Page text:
Each year the Alpine School District Foundation chooses ten educators from among the more than 4,000 in the district to receive the Accent on Excellence Award. On Wednesday, October 7, Jamie Alviso at Skyridge High School and Jordan Hadlock at Willowcreek Middle School were surprised during the school day with an engraved crystal trophy, a basket full of goodies and a check for $500 as winners of the Accent on Excellence Award for 2020.
The Accent on Excellence Awards honor some of the outstanding educators and employees who are exemplary role models and heroes for their students. Alpine School District Foundation and several local businesses partner together to recognize and celebrate the winners.
Jamie Alviso was in the middle of teaching her AP Chemistry class on October 7 when she was presented with her award. “One of the things we always want to do is honor the best teachers,” said Tyler Vigue, ASD Foundation Director. “I hope you recognize what a wonderful experience you’re having with this teacher,” Vigue continued, addressing the students.
After Alviso had been presented with her prizes, the students in her class gave her a standing ovation. “All of her athletes and my athletes want to take her class. She’s always thinking about them outside the classroom. It was just a matter of time before she was recognized like this,” said Jhoan Alviso, Jamie’s husband and a teacher and soccer coach at Skyridge. “She approaches teaching and coaching with the same mentality and both her athletes and her students do very well,” he continued.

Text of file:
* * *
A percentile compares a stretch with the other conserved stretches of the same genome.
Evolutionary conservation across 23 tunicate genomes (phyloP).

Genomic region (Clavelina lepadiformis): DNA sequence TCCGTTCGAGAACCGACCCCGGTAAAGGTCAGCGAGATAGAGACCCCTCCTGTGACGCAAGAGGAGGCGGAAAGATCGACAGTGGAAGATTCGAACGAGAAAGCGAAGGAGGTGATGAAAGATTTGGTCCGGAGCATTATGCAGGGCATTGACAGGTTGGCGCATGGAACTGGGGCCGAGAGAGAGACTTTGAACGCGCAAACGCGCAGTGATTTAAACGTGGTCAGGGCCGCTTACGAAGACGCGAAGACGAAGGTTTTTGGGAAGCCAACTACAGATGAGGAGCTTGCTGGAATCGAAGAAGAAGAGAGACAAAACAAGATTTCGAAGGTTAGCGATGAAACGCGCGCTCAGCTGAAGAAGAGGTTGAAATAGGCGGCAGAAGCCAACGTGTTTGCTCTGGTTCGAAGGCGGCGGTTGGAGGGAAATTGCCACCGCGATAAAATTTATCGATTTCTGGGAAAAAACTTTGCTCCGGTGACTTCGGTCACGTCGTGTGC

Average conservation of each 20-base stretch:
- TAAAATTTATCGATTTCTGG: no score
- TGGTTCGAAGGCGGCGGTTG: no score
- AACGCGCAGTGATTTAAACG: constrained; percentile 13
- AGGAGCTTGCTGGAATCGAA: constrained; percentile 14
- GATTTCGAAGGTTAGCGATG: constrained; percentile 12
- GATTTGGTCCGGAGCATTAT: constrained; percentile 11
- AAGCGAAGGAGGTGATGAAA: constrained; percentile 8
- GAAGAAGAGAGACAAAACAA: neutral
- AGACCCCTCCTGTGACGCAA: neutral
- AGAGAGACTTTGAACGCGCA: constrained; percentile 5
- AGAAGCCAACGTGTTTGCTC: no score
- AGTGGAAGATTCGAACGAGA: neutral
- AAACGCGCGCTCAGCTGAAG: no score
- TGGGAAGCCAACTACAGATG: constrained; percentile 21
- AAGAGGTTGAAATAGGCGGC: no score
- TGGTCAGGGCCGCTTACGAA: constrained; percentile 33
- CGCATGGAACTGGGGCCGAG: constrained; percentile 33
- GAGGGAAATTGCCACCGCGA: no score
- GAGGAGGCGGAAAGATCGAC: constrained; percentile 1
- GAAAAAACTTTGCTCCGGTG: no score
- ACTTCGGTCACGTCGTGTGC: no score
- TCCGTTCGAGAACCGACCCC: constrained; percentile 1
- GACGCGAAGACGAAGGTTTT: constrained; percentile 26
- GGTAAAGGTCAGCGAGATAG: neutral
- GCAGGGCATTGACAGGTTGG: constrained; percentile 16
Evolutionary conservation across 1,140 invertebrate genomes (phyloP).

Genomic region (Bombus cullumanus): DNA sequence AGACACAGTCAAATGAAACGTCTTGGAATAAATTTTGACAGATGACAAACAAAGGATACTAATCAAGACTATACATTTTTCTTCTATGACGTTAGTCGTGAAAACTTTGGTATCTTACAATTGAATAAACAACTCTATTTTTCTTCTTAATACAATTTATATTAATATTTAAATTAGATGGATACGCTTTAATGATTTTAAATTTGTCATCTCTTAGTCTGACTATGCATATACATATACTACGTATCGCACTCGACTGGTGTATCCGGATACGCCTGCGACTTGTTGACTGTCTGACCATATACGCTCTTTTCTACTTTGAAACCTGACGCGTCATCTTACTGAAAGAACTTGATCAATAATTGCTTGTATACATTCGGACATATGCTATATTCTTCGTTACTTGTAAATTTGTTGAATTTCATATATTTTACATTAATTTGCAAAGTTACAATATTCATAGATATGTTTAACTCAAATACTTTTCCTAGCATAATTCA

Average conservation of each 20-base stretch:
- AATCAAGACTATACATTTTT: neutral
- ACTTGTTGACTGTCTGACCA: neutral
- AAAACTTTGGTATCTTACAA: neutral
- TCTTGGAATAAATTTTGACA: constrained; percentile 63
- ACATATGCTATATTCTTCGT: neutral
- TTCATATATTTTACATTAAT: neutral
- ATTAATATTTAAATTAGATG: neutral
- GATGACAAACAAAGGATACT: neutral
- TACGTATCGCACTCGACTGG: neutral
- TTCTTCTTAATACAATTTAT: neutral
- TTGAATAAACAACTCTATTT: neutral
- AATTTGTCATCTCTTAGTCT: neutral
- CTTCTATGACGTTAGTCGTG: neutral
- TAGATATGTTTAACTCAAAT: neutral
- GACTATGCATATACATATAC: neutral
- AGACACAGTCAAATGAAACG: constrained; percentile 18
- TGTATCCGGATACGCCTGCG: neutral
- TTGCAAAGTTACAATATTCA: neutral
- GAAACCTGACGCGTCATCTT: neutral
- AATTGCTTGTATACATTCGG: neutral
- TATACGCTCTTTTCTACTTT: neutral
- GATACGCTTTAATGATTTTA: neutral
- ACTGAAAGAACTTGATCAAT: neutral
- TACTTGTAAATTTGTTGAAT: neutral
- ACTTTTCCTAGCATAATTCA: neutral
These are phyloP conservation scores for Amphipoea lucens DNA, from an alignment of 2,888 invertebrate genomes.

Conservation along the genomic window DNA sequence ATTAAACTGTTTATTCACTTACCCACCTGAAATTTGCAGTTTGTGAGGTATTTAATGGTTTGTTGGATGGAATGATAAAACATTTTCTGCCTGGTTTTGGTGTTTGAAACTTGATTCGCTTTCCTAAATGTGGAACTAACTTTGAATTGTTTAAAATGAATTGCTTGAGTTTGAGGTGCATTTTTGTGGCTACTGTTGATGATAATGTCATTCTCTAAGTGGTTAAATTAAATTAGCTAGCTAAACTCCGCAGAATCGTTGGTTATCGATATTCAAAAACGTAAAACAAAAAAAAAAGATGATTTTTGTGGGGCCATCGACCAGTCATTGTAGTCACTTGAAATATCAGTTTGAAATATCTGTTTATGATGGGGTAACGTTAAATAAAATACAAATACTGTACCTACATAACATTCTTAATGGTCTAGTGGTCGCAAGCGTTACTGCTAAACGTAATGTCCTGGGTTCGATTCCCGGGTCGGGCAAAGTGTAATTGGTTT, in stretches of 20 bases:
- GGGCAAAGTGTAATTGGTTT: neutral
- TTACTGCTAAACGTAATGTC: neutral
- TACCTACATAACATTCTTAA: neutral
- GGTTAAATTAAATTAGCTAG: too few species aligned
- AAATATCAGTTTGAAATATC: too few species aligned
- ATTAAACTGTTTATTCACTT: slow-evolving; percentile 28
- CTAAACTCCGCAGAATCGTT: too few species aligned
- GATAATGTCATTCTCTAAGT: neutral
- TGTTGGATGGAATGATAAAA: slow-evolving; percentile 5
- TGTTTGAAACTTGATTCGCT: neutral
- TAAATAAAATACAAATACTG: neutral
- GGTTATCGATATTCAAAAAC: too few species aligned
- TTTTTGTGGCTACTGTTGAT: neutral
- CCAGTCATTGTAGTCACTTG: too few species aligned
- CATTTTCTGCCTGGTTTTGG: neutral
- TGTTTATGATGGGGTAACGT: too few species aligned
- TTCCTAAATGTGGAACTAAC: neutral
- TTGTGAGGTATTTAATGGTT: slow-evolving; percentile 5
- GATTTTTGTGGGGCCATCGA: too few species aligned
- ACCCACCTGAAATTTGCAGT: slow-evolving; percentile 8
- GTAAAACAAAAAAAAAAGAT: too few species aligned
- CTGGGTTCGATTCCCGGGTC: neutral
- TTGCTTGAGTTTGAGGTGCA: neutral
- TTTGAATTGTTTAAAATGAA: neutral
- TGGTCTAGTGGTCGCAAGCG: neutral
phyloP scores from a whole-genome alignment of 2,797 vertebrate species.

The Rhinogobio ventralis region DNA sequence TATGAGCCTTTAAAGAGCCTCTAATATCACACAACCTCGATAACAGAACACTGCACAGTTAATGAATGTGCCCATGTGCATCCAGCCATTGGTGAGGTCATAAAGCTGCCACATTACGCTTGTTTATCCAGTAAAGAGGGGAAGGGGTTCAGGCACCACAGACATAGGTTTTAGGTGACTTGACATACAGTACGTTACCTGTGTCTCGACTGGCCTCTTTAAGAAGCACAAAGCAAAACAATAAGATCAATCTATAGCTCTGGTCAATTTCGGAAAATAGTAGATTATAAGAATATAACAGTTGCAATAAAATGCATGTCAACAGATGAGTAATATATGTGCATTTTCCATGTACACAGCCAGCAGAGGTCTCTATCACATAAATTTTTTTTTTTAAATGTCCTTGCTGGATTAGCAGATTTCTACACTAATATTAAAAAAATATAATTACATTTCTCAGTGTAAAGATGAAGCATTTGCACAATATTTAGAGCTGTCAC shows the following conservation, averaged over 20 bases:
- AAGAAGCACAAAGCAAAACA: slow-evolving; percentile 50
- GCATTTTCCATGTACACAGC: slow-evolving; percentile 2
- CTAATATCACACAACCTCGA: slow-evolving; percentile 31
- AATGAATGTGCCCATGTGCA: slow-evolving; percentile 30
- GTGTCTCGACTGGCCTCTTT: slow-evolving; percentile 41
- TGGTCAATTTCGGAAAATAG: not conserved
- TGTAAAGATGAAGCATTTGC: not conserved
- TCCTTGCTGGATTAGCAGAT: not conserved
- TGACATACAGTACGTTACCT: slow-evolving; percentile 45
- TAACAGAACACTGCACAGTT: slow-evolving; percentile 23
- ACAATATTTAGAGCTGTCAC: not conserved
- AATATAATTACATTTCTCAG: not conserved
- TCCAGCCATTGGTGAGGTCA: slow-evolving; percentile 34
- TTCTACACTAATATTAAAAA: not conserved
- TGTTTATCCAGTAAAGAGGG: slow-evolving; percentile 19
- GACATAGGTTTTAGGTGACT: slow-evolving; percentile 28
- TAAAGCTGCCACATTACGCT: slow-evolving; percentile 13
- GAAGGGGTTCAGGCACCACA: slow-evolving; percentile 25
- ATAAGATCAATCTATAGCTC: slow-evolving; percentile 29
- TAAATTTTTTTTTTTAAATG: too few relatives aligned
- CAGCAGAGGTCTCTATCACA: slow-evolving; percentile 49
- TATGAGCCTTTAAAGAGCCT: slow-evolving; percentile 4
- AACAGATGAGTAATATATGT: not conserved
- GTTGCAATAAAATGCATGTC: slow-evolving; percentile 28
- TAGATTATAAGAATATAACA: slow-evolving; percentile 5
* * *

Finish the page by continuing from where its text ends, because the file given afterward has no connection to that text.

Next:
A few hours later, Jordan Hadlock was called to the office at Willowcreek Middle School and presented with the Accent on Excellence Award. Both Hadlock and Alviso were notified of their big win in May 2020 but getting all the goodies from ASD Foundation donors and the trophy in the middle of a week in October was still a fun surprise.
At the time he won the award last May, Hadlock was teaching Health and PE at WMS. This school year he is a Professional Learning Communities (PLC) Coach, providing real-time learning to teacher teams at the school that join the school’s vision with individual teacher goals.
“The potential to affect change is dramatic in education, especially at the junior high level,” said Hadlock. Both of his parents were educators, and he has been teaching for ten years. “The students are trying to figure themselves out, they’re still moldable. Teachers have a chance to affect their students for the rest of the student’s life. It’s not just about the content we teach, it’s about character. They’re seeing what they can become from the perspective of someone besides their parents,” Hadlock continued.